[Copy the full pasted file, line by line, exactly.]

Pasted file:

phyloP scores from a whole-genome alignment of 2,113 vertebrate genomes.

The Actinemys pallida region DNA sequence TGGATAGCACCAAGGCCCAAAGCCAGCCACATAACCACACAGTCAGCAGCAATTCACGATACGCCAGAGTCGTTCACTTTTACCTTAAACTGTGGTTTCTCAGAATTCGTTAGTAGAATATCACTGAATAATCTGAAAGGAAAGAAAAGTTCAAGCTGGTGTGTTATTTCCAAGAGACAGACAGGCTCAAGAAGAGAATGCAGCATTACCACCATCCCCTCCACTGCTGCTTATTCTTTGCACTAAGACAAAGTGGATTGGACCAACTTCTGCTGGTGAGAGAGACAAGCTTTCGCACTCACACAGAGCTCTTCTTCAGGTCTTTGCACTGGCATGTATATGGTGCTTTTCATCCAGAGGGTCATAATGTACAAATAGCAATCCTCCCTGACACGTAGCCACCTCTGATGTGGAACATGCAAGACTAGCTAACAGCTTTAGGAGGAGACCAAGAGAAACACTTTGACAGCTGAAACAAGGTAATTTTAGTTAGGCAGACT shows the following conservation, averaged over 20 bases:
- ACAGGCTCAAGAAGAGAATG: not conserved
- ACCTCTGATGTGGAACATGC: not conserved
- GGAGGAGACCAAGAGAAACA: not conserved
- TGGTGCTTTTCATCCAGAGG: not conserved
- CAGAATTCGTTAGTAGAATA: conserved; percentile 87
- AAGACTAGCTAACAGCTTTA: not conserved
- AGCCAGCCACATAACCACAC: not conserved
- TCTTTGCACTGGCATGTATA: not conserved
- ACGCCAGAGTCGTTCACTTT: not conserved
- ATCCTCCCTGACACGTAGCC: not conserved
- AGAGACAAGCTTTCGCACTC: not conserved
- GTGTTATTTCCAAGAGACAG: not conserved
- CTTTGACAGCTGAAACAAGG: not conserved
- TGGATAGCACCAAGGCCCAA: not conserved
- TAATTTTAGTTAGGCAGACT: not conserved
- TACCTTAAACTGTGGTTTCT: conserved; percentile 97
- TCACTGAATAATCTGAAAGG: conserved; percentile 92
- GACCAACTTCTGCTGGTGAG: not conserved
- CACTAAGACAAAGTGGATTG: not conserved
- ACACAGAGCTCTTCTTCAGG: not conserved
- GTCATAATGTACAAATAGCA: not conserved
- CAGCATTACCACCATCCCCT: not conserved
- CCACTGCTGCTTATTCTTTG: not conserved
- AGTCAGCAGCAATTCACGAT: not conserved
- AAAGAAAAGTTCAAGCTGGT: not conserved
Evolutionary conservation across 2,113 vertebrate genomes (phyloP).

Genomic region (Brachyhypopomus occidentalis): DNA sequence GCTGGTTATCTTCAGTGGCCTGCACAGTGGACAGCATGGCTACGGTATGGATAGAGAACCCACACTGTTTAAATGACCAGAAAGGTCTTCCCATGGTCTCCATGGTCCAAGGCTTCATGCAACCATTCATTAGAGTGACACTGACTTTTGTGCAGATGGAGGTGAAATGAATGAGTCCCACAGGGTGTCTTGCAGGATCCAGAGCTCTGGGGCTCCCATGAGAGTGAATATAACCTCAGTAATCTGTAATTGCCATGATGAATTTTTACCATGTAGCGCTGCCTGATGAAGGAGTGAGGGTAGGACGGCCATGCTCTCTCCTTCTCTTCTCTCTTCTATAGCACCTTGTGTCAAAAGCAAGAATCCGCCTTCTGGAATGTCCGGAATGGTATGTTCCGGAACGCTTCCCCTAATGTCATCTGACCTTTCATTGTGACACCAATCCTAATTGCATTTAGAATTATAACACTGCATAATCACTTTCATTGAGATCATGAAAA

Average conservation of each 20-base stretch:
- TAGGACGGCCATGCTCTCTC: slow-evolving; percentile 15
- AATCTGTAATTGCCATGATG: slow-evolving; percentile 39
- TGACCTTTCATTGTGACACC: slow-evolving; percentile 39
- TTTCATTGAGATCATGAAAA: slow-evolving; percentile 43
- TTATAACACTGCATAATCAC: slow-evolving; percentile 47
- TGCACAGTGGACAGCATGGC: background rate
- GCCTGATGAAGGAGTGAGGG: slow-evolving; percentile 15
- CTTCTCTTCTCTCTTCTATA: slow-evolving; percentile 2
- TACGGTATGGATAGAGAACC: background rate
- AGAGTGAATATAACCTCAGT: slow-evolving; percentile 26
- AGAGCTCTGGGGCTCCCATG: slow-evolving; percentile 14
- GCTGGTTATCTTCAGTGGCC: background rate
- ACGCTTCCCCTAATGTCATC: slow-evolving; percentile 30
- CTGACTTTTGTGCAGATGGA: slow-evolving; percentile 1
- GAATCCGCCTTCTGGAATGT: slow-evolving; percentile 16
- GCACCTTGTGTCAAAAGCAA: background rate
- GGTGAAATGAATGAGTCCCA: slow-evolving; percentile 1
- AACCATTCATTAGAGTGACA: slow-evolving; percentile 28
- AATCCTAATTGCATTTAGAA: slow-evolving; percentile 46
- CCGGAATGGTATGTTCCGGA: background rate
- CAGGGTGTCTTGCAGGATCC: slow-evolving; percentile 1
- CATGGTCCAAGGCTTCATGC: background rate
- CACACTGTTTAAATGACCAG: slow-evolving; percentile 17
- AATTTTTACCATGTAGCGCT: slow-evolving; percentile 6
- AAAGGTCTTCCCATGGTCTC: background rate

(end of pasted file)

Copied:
phyloP scores from a whole-genome alignment of 2,113 vertebrate genomes.

The Actinemys pallida region DNA sequence TGGATAGCACCAAGGCCCAAAGCCAGCCACATAACCACACAGTCAGCAGCAATTCACGATACGCCAGAGTCGTTCACTTTTACCTTAAACTGTGGTTTCTCAGAATTCGTTAGTAGAATATCACTGAATAATCTGAAAGGAAAGAAAAGTTCAAGCTGGTGTGTTATTTCCAAGAGACAGACAGGCTCAAGAAGAGAATGCAGCATTACCACCATCCCCTCCACTGCTGCTTATTCTTTGCACTAAGACAAAGTGGATTGGACCAACTTCTGCTGGTGAGAGAGACAAGCTTTCGCACTCACACAGAGCTCTTCTTCAGGTCTTTGCACTGGCATGTATATGGTGCTTTTCATCCAGAGGGTCATAATGTACAAATAGCAATCCTCCCTGACACGTAGCCACCTCTGATGTGGAACATGCAAGACTAGCTAACAGCTTTAGGAGGAGACCAAGAGAAACACTTTGACAGCTGAAACAAGGTAATTTTAGTTAGGCAGACT shows the following conservation, averaged over 20 bases:
- ACAGGCTCAAGAAGAGAATG: not conserved
- ACCTCTGATGTGGAACATGC: not conserved
- GGAGGAGACCAAGAGAAACA: not conserved
- TGGTGCTTTTCATCCAGAGG: not conserved
- CAGAATTCGTTAGTAGAATA: conserved; percentile 87
- AAGACTAGCTAACAGCTTTA: not conserved
- AGCCAGCCACATAACCACAC: not conserved
- TCTTTGCACTGGCATGTATA: not conserved
- ACGCCAGAGTCGTTCACTTT: not conserved
- ATCCTCCCTGACACGTAGCC: not conserved
- AGAGACAAGCTTTCGCACTC: not conserved
- GTGTTATTTCCAAGAGACAG: not conserved
- CTTTGACAGCTGAAACAAGG: not conserved
- TGGATAGCACCAAGGCCCAA: not conserved
- TAATTTTAGTTAGGCAGACT: not conserved
- TACCTTAAACTGTGGTTTCT: conserved; percentile 97
- TCACTGAATAATCTGAAAGG: conserved; percentile 92
- GACCAACTTCTGCTGGTGAG: not conserved
- CACTAAGACAAAGTGGATTG: not conserved
- ACACAGAGCTCTTCTTCAGG: not conserved
- GTCATAATGTACAAATAGCA: not conserved
- CAGCATTACCACCATCCCCT: not conserved
- CCACTGCTGCTTATTCTTTG: not conserved
- AGTCAGCAGCAATTCACGAT: not conserved
- AAAGAAAAGTTCAAGCTGGT: not conserved
Evolutionary conservation across 2,113 vertebrate genomes (phyloP).

Genomic region (Brachyhypopomus occidentalis): DNA sequence GCTGGTTATCTTCAGTGGCCTGCACAGTGGACAGCATGGCTACGGTATGGATAGAGAACCCACACTGTTTAAATGACCAGAAAGGTCTTCCCATGGTCTCCATGGTCCAAGGCTTCATGCAACCATTCATTAGAGTGACACTGACTTTTGTGCAGATGGAGGTGAAATGAATGAGTCCCACAGGGTGTCTTGCAGGATCCAGAGCTCTGGGGCTCCCATGAGAGTGAATATAACCTCAGTAATCTGTAATTGCCATGATGAATTTTTACCATGTAGCGCTGCCTGATGAAGGAGTGAGGGTAGGACGGCCATGCTCTCTCCTTCTCTTCTCTCTTCTATAGCACCTTGTGTCAAAAGCAAGAATCCGCCTTCTGGAATGTCCGGAATGGTATGTTCCGGAACGCTTCCCCTAATGTCATCTGACCTTTCATTGTGACACCAATCCTAATTGCATTTAGAATTATAACACTGCATAATCACTTTCATTGAGATCATGAAAA

Average conservation of each 20-base stretch:
- TAGGACGGCCATGCTCTCTC: slow-evolving; percentile 15
- AATCTGTAATTGCCATGATG: slow-evolving; percentile 39
- TGACCTTTCATTGTGACACC: slow-evolving; percentile 39
- TTTCATTGAGATCATGAAAA: slow-evolving; percentile 43
- TTATAACACTGCATAATCAC: slow-evolving; percentile 47
- TGCACAGTGGACAGCATGGC: background rate
- GCCTGATGAAGGAGTGAGGG: slow-evolving; percentile 15
- CTTCTCTTCTCTCTTCTATA: slow-evolving; percentile 2
- TACGGTATGGATAGAGAACC: background rate
- AGAGTGAATATAACCTCAGT: slow-evolving; percentile 26
- AGAGCTCTGGGGCTCCCATG: slow-evolving; percentile 14
- GCTGGTTATCTTCAGTGGCC: background rate
- ACGCTTCCCCTAATGTCATC: slow-evolving; percentile 30
- CTGACTTTTGTGCAGATGGA: slow-evolving; percentile 1
- GAATCCGCCTTCTGGAATGT: slow-evolving; percentile 16
- GCACCTTGTGTCAAAAGCAA: background rate
- GGTGAAATGAATGAGTCCCA: slow-evolving; percentile 1
- AACCATTCATTAGAGTGACA: slow-evolving; percentile 28
- AATCCTAATTGCATTTAGAA: slow-evolving; percentile 46
- CCGGAATGGTATGTTCCGGA: background rate
- CAGGGTGTCTTGCAGGATCC: slow-evolving; percentile 1
- CATGGTCCAAGGCTTCATGC: background rate
- CACACTGTTTAAATGACCAG: slow-evolving; percentile 17
- AATTTTTACCATGTAGCGCT: slow-evolving; percentile 6
- AAAGGTCTTCCCATGGTCTC: background rate